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So I baked my G3 in the oven...

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Aimless Rambler

Senior Member
Mar 9, 2012
354
127
it's been a while since you have posted your comment, but did you try to reflow your phone? mine has a problem with the SIM card and i tried every other solution except for this.
not sure if i should try this and risk damaging a phone that could otherwise be used for multimedia purposes.

I picked up a couple fixer upper LG G3's listed in local classifieds over the last month to tinker with. One I found for 25 bucks with the infamous screen flicker issue. 35 bucks for the other which had a toasted Sim and SD card reader. I swapped out motherboards, thinking the flicker was related to the LCD and I'd have at least one good device.

Long story short, both phones now work. I think for the most part the screen flicker was related to the connection ribbons themselves. By simply disconnecting and reconnecting them it corrected the problem. Whether it was due to loose connections or some other strange phenomena, it worked and has for over two weeks now. With a 3 day weekend to keep myself occupied I applied my Google skills in an attempt to fix the second board. I came across several threads which discussed baking motherboards, so with nothing to loose I tried it on the SD/Sim card problem board.

I removed the motherboard, made a tin foil rack out of bamboo skewers to lift it off the surface, placed it on a cookie sheet in an oven preheated to 350 f degrees. Baked for 8 minutes (350 f for 4 minutes, turned up heat to 380 f for the remaining 4 minutes). Took it out and let it set for 15 minutes. Two days later ... Still functioning.

I'm now monitoring thermal temperatures, as per other threads espousing the wonders of heat sinks. On average both boards' CPU's run between 100-120 f (no modifications) with normal use. Though I'm not sure what the normal temp should be, by comparison my Droid Turbo under similar conditions runs about 20 degrees cooler. I don't know if the issues the LG boards had were related to overheating or to the flex ribbons ... or a combination of the two ... but baking did seem to cure the Sim and SD card issue, as the pins weren't bent or dirty to begin with. Wife thinks I'm a freak but hey, live and learn.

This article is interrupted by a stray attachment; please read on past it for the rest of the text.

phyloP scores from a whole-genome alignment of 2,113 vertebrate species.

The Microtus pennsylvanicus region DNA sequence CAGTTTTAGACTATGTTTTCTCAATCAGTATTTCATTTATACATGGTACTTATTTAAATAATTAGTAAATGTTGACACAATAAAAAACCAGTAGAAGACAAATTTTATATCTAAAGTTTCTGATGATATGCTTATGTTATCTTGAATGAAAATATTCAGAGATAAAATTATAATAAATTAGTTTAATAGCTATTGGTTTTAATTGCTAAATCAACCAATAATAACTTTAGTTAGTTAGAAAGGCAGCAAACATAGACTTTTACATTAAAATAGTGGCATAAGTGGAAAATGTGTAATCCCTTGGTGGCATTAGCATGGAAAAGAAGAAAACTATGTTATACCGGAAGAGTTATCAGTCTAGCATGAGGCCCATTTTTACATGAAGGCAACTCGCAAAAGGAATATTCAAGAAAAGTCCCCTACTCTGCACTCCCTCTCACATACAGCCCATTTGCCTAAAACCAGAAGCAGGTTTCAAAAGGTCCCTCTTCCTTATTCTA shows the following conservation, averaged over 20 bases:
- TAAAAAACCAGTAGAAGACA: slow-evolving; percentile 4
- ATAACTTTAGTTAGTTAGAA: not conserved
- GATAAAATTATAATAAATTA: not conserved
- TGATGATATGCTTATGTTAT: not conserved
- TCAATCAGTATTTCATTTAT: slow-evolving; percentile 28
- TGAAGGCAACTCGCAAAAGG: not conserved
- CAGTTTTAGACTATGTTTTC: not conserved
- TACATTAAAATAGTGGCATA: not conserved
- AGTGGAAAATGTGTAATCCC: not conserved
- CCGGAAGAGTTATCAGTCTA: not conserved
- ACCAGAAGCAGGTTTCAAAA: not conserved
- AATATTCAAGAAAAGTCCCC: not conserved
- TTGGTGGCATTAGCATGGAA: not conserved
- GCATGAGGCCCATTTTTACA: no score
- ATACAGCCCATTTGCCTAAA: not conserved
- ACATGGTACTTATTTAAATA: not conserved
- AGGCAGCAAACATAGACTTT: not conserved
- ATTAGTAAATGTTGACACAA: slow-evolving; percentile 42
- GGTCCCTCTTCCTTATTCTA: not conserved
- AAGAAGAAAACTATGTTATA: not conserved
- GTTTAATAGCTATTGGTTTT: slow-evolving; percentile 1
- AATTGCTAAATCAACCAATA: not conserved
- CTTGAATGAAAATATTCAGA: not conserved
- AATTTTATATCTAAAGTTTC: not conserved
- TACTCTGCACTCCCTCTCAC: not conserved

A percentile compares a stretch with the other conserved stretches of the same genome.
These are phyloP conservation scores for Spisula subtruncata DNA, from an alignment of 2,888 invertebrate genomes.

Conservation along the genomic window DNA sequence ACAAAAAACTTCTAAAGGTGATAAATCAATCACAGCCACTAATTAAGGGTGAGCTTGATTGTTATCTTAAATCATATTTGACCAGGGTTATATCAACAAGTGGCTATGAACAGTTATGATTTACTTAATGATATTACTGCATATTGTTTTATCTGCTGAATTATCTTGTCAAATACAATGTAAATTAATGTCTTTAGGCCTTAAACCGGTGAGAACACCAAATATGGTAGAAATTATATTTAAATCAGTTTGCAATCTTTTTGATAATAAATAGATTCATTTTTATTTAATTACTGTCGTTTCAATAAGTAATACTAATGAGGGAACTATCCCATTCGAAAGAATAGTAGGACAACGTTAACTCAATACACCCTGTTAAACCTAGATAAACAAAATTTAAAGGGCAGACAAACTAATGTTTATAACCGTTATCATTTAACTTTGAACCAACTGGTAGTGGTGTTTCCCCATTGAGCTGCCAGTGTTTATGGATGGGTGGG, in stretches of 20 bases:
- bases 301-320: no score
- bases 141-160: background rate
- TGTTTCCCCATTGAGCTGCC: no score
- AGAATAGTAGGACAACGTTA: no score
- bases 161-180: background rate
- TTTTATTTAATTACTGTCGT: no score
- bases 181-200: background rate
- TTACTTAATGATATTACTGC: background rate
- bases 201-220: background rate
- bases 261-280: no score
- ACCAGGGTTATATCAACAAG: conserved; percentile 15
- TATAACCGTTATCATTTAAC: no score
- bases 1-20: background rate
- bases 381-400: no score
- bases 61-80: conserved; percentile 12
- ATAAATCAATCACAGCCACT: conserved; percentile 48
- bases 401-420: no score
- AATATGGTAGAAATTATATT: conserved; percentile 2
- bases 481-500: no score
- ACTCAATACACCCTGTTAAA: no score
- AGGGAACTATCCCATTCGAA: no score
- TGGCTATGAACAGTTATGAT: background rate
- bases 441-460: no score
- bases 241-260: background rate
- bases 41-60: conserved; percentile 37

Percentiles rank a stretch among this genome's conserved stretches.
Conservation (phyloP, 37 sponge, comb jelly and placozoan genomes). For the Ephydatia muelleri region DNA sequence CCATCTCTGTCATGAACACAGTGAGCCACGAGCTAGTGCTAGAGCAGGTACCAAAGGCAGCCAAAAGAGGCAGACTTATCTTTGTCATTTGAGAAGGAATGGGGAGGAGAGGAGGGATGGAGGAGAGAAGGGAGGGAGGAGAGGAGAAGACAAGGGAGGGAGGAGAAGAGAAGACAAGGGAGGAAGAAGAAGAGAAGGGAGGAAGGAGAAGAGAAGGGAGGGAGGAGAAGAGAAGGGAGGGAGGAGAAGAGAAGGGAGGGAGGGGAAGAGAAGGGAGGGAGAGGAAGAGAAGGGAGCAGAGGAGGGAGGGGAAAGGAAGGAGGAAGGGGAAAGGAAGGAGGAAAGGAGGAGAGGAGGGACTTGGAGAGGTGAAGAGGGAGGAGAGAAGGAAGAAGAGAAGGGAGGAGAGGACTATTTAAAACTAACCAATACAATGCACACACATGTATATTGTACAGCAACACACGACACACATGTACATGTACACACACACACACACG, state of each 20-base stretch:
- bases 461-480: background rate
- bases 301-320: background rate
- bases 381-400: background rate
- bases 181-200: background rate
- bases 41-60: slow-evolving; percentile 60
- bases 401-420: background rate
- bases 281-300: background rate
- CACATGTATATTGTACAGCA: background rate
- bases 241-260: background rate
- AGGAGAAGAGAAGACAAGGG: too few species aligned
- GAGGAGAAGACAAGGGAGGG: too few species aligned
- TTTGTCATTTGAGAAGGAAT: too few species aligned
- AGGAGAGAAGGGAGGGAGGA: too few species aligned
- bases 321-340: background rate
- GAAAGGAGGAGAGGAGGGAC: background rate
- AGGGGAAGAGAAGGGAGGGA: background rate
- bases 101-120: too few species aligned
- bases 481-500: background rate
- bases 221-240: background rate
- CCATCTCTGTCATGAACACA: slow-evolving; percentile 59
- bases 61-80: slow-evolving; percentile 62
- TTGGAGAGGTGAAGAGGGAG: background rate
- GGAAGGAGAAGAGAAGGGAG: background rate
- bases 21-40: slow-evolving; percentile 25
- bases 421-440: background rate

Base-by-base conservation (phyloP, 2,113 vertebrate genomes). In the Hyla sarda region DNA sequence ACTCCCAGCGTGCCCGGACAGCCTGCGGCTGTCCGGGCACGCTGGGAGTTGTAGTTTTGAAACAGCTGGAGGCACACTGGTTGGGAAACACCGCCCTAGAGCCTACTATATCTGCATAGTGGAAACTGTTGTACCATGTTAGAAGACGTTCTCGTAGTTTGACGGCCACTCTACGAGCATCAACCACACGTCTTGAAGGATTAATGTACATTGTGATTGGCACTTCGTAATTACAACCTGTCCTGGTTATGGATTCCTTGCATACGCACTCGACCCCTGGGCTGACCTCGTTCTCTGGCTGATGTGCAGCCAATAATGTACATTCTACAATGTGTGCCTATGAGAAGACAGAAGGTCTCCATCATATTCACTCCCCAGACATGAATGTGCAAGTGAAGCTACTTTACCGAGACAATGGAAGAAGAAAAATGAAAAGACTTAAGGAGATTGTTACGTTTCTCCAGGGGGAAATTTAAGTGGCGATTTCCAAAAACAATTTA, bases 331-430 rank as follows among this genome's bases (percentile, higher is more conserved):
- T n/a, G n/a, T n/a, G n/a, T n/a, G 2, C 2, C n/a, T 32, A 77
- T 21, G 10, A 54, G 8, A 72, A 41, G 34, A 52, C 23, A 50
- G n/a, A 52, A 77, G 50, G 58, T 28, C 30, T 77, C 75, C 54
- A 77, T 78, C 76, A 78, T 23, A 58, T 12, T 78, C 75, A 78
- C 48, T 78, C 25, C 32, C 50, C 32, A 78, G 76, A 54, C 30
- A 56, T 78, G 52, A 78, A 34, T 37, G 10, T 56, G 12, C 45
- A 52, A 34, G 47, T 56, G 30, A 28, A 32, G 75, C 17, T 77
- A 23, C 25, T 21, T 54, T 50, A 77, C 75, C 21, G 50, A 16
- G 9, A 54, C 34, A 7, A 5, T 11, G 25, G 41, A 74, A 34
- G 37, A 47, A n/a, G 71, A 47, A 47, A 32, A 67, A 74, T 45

Update: Three days later, still works.

Moral of the story: Use at your own risk? Your results may vary? Keep the Droid, get rid of the LG3's? Naa... no moral authority here. It's just a damn phone right (and strange obsession).
 
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dreadkopp

Senior Member
Jan 28, 2012
172
107
www.p-sol.de
while reflow might work for borked cpu/memory etc - for something as easy to solder as simcard / sdcard or charging port , just take it to some guy who know's his way around a soldering iron. 10€ and it's fixed . No need to melt and kill your phone in the oven.
 
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TheMadScientist

Recognized Contributor
while reflow might work for borked cpu/memory etc - for something as easy to solder as simcard / sdcard or charging port , just take it to some guy who know's his way around a soldering iron. 10€ and it's fixed . No need to melt and kill your phone in the oven.

I am a big non believer in the oven idea It may help for some and then other not.
People do not think of recourses though What if something gets fried then you put battery in and shorts out instant fire hazard.... Just to dangerous just as putting MBs in freezer on G4 you freeze it then take it out creates condensation on MB so corrosion starts Not to mention possible tripped moisture detectors...
 

phnord

Senior Member
Jun 4, 2011
152
14
Thought I'd share a bit of advice from my personal experience fixing my GPU issues

Tried baking the phone a few times over the past week at temperatures ranging 350-380; the problem would come back in a day or less

Finally tried using two alligator clips to clamp the GPU chip while baking at 400 for 10 minutes and leaving it clamped while cooling for another 10

Then putting folded aluminum foil between the chip and the screen,and folded paper between the opposite side of the chip and the case to apply constant additional pressure and heat disappation via the aluminum